It is interesting to think about what series of events precipitated this rebellion. What caused the feeling in the camp to be such that the leadership of Moses and Aaron were questioned? NACHMANIDES suggests that the rebellion happened in the wake of the decree that Israel wander in the desert for forty years. After this event the national morale plunged to an all-time low. The people were bitter and despondent. This was not the first hiccup in the journey to the Promised Land, and the emotional climate provided fertile ground for cultivating feelings of discontent amongst the people. Korach simply took advantage of these emotions and developed the themes of Moses' leadership failure, embellishing it and making it into a full-scale mutiny.

 

But the IBN EZRA sees the issue differently. As we have seen, he speaks of the elevation of the tribe of Levi (see Bamidbar Ch.3,4,8) as the main cause of the rebellion. The people saw Moses giving special rights and privileges to his own tribe. Now the Levites served in the Temple and were eligible to receive tithes from the rest of the nation. Who set up this hierarchy? Who decided that the Levites be more prestigious? Moses.

 

Now this argument is somewhat problematic, seeing that Korach himself is a Levite, but the Ibn Ezra explains that this was Korach's genius. He had the ability to unite multiple groups with completely different agendas under a single banner: "All the people are Holy!" The Ibn Ezra explains that the appointment of the Levites to High Service and the subsequent "reshuffle" opened a Pandora's box of complaints. The firstborn Israelites (Korach was a firstborn) were upset that they had been "demoted" from the Temple service. Reuvenites (Reuven is the firstborn tribe of Jacob) like Dathan and Aviram were wondering why the Levites had been chosen and their tribe passed over. The Levites were offended that only Aaron's sons had received the call to the Priesthood whereas they, the Levites - were mere assistants. Korach took all the malcontents and united them in a call for democratic appointments in the community.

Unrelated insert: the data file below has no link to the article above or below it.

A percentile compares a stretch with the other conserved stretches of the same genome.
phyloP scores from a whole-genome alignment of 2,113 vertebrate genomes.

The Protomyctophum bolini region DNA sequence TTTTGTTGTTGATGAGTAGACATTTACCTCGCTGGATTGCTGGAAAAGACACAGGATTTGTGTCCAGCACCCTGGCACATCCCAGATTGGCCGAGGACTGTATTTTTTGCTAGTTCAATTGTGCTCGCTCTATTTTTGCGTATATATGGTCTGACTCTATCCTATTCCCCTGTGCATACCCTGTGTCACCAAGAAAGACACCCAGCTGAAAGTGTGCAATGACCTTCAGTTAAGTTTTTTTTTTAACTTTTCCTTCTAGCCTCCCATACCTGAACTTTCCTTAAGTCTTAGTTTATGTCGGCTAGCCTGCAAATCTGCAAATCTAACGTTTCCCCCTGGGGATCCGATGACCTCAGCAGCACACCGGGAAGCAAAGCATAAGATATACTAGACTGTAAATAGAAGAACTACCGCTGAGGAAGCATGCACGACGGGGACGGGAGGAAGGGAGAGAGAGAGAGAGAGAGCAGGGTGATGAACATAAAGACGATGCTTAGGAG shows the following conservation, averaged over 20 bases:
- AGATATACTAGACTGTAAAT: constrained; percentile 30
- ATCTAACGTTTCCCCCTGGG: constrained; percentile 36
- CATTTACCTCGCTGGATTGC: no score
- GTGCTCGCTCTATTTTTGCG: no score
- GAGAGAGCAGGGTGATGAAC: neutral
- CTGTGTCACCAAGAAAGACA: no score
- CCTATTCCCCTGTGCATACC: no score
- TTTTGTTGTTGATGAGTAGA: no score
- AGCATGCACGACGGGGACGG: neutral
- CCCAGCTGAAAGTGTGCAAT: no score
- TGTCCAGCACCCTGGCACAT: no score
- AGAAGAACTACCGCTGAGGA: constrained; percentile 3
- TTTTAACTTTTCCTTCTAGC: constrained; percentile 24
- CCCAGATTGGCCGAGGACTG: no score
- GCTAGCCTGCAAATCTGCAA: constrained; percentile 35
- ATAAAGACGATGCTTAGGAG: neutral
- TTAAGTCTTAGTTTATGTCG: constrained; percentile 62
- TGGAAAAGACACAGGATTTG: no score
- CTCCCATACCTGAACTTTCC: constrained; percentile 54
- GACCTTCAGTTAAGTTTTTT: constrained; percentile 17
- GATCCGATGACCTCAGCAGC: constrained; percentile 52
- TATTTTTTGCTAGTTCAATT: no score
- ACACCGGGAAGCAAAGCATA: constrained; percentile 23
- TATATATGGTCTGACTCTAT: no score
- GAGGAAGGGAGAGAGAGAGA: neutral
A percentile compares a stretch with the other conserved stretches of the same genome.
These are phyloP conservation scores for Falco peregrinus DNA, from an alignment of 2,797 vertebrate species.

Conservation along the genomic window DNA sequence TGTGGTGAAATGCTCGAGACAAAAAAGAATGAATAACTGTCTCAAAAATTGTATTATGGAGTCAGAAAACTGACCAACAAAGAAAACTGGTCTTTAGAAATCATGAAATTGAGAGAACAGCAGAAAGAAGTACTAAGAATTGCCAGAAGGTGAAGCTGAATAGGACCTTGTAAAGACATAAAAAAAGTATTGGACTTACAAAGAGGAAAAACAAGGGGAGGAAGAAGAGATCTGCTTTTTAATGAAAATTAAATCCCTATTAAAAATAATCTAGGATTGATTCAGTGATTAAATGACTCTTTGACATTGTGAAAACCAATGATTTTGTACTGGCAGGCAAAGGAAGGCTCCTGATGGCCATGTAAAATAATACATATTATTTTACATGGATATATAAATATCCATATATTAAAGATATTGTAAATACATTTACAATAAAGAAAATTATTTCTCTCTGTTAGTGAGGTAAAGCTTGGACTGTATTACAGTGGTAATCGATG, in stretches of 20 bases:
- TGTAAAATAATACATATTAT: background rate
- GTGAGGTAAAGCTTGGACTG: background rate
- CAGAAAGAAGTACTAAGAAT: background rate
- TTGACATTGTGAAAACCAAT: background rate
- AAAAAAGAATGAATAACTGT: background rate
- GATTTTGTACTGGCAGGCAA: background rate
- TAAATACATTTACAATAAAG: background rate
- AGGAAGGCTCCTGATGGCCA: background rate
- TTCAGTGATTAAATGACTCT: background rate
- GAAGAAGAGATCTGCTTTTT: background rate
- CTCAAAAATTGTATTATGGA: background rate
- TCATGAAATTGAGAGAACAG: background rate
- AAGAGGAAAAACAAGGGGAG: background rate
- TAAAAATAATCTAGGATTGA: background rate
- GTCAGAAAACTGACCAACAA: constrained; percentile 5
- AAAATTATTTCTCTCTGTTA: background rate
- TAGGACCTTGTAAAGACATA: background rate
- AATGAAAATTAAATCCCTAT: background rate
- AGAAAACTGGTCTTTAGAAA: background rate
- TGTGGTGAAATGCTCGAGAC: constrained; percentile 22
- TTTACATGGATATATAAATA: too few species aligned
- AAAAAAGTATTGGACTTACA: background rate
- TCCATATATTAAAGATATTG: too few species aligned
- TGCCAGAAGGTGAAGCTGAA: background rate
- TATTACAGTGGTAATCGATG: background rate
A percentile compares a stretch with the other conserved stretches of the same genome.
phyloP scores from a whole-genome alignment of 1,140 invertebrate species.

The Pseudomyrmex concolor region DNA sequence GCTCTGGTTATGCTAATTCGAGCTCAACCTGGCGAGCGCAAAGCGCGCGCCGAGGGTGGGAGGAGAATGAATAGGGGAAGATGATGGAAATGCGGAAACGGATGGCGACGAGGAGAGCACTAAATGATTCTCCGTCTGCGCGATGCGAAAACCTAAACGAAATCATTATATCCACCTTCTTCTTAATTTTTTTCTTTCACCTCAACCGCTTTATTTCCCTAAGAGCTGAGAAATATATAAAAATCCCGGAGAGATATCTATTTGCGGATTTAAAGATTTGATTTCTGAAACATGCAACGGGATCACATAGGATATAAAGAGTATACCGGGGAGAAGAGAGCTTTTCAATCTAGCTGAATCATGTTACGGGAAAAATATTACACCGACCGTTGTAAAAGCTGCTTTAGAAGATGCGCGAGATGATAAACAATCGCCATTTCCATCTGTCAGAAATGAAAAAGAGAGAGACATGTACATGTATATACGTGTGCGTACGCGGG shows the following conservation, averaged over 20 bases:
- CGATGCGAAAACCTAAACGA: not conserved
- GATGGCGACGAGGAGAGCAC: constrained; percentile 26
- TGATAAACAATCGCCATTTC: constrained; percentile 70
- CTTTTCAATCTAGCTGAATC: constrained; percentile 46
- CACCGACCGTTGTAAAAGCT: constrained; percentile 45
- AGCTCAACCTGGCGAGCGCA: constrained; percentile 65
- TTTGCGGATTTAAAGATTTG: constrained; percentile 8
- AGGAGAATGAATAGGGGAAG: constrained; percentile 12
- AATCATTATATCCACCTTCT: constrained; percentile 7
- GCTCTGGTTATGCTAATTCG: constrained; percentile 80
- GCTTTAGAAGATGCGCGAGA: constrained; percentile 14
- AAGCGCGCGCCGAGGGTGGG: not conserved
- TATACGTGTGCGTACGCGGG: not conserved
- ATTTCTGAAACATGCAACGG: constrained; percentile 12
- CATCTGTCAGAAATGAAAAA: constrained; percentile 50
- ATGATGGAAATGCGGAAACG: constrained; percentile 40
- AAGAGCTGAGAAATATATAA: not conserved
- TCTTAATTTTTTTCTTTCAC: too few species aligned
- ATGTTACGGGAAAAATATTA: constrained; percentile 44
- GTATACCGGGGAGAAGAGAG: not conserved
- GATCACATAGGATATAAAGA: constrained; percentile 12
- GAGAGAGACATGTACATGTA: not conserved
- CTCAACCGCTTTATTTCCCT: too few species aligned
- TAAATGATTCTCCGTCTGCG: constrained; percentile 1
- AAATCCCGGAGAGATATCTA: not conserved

Look at these readings of the timing of this rebellion. They each seem to reflect one of the strands raised in our Midrashim.

 

SUMMARY

 

We have seen a number of attempts to explain this rebellion. Was it fuelled by ideological egalitarianism or personal jealousy? Was it a genuine feeling of no confidence in Moses, accusations regarding his personal integrity, or were the Israelites simply looking for a scapegoat after the decree to wander for forty years?